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bill Progress


  • Not enacted
    The President has not signed this bill
  • The house has not voted
  • The senate has not voted
      senate Committees
      Senate Committee on the Judiciary
    IntroducedNovember 12th, 2013

What is it?

This bill would amend the Controlled Substances Act to make it illegal for any person over age 18 to:
  • Knowingly manufacture or create a Schedule I or II controlled substance that is combined with a beverage or candy product, marketed or packaged as such, or modified by flavoring or coloring.

  • Know, or have reasonable cause to believe that the controlled substance will be sold to a person under age 18 after it is modified, marketed and packaged.


S. 1686 would impose criminal penalties of less than 10 years for a first offense, or less than 20 years for a subsequent offense involving the same controlled substance and schedule.

Controlled substances that have been approved by the drug approval process or has been altered by a medical practitioner for a legitimate medical purpose are exempt.

Impact

Children, people who sell drugs to children, the Secretary of HHS, the U.S. Sentencing Commission.

Cost

$0.00
A CBO estimate of the 2010 version of this bill found that any increase in the cost of operating prisons due to longer periods of incarceration would be insignificant due to the small number of offenders.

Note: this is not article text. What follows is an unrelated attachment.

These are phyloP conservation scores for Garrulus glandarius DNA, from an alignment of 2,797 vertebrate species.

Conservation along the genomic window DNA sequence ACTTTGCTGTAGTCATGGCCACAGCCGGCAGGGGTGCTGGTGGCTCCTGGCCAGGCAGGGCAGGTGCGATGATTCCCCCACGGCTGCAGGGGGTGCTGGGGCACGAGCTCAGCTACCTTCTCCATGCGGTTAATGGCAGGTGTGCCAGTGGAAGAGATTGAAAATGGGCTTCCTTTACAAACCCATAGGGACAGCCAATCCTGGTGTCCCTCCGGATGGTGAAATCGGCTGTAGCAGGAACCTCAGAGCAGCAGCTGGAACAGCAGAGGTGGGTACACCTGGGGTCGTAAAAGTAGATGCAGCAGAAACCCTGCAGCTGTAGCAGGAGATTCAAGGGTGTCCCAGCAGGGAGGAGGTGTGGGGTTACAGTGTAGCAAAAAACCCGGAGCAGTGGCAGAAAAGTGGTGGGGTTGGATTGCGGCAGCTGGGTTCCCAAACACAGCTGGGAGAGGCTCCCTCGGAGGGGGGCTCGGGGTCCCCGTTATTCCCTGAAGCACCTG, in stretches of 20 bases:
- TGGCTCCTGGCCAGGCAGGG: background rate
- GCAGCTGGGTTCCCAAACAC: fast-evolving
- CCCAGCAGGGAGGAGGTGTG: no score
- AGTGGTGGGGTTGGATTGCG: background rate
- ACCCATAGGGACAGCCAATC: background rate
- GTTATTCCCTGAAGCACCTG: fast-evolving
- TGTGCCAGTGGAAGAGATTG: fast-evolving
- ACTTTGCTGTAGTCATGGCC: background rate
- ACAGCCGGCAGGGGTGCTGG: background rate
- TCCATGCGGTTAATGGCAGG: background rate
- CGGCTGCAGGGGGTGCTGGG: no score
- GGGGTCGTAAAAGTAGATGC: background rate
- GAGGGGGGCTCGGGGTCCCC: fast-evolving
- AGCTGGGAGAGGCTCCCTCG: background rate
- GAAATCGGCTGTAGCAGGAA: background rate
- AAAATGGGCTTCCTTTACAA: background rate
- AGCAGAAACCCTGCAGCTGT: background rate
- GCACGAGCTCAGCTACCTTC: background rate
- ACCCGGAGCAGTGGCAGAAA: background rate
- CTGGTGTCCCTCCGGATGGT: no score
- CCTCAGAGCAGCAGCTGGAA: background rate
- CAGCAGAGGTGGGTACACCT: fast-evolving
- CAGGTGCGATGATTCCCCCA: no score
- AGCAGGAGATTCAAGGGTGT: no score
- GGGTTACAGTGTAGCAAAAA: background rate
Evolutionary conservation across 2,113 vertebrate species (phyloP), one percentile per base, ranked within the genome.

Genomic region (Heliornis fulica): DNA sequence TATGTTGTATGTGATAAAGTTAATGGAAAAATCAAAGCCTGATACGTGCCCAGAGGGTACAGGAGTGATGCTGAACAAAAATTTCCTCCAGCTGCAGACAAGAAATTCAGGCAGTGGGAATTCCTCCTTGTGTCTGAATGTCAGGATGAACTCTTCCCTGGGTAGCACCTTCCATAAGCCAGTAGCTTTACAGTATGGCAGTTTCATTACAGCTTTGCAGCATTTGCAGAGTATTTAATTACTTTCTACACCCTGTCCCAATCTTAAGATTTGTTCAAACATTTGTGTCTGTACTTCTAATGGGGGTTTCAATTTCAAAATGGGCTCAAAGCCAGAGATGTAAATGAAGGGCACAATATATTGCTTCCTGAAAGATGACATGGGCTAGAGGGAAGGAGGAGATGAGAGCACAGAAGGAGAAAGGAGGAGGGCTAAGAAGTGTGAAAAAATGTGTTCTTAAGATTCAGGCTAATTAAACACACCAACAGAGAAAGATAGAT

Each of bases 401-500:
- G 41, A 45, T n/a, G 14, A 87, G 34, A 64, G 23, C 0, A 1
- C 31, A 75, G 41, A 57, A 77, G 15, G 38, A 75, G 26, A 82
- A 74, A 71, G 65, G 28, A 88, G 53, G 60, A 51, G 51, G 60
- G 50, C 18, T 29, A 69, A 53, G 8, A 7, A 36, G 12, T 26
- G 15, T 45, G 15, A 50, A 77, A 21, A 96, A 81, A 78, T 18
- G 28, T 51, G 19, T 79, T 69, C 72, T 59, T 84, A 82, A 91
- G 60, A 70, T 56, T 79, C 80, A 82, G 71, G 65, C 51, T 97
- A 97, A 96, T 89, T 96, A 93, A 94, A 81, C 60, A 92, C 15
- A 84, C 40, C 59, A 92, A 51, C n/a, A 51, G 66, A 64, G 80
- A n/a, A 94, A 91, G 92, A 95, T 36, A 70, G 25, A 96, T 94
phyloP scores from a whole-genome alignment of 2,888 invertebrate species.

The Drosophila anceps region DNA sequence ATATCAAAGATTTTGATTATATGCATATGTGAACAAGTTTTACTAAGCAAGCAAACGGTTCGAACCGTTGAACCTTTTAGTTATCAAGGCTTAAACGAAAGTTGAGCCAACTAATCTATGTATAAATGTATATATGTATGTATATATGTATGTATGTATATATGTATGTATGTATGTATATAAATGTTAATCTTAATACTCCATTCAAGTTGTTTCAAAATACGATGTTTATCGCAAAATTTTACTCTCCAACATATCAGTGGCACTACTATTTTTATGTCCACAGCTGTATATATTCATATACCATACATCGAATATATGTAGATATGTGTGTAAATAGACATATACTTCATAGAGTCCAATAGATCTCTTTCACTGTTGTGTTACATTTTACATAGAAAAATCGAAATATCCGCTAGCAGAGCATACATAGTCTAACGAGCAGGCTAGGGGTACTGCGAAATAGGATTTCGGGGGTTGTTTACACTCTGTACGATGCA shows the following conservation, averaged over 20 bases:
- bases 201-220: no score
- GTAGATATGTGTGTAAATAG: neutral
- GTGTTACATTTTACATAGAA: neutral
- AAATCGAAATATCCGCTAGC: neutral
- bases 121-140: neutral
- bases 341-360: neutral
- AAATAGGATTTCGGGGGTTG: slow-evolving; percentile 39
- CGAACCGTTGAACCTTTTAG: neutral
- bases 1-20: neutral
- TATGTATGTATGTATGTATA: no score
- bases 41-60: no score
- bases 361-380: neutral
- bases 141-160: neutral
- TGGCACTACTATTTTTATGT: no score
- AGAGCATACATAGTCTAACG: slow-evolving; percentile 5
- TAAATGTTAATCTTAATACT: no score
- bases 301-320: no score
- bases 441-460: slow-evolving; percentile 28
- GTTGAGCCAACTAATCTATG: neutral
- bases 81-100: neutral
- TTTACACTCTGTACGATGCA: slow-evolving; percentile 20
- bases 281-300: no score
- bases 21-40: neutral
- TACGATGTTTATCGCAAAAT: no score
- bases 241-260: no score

More Information

In-Depth:

Senators Diane Feinstein (D-CA) and Chuck Grassley (R-IA) introduced this bill in 2010, but after receiving unanimous support in the Senate, it stalled in the House. At the time, the Drug Enforcement Administration (DEA) released a report warning that criminals were making strawberry-flavored methamphetamine to entice children to use the drug. The DEA was never able to confirm the existence of the drug and retracted its warning, but fears about drug dealers exploiting children remained.


The proliferation of edible pot products sold at medical marijuana dispensaries has added another dimension to this issue. Underage children in Colorado have been getting into their parents’ edible pot, which have packaging similar to candy, and getting sick after eating too much.


Maureen Dowd of the New York Times went on an expedition to sample Colorado’s edible pot, and detailed her unfortunate experience in a column after misjudging her dosage. Medical marijuana is available in 23 states, and with three more considering following suit, the issue of labeling edible marijuana is a continuing challenge for policymakers.


Media:

Sponsoring Senator Dianne Feinstein (D-CA) Press Release

Politico

Fox News

Reason

High Times - 10 Commandments of Marijuana Edible Safety

(Photo Credit: "Weed World Candies" by Victorgrigas. Licensed under Creative Commons)

AKA

Saving Kids From Dangerous Drugs Act of 2013

Official Title

A bill to amend the Controlled Substances Act to provide enhanced penalties for marketing controlled substances to minors.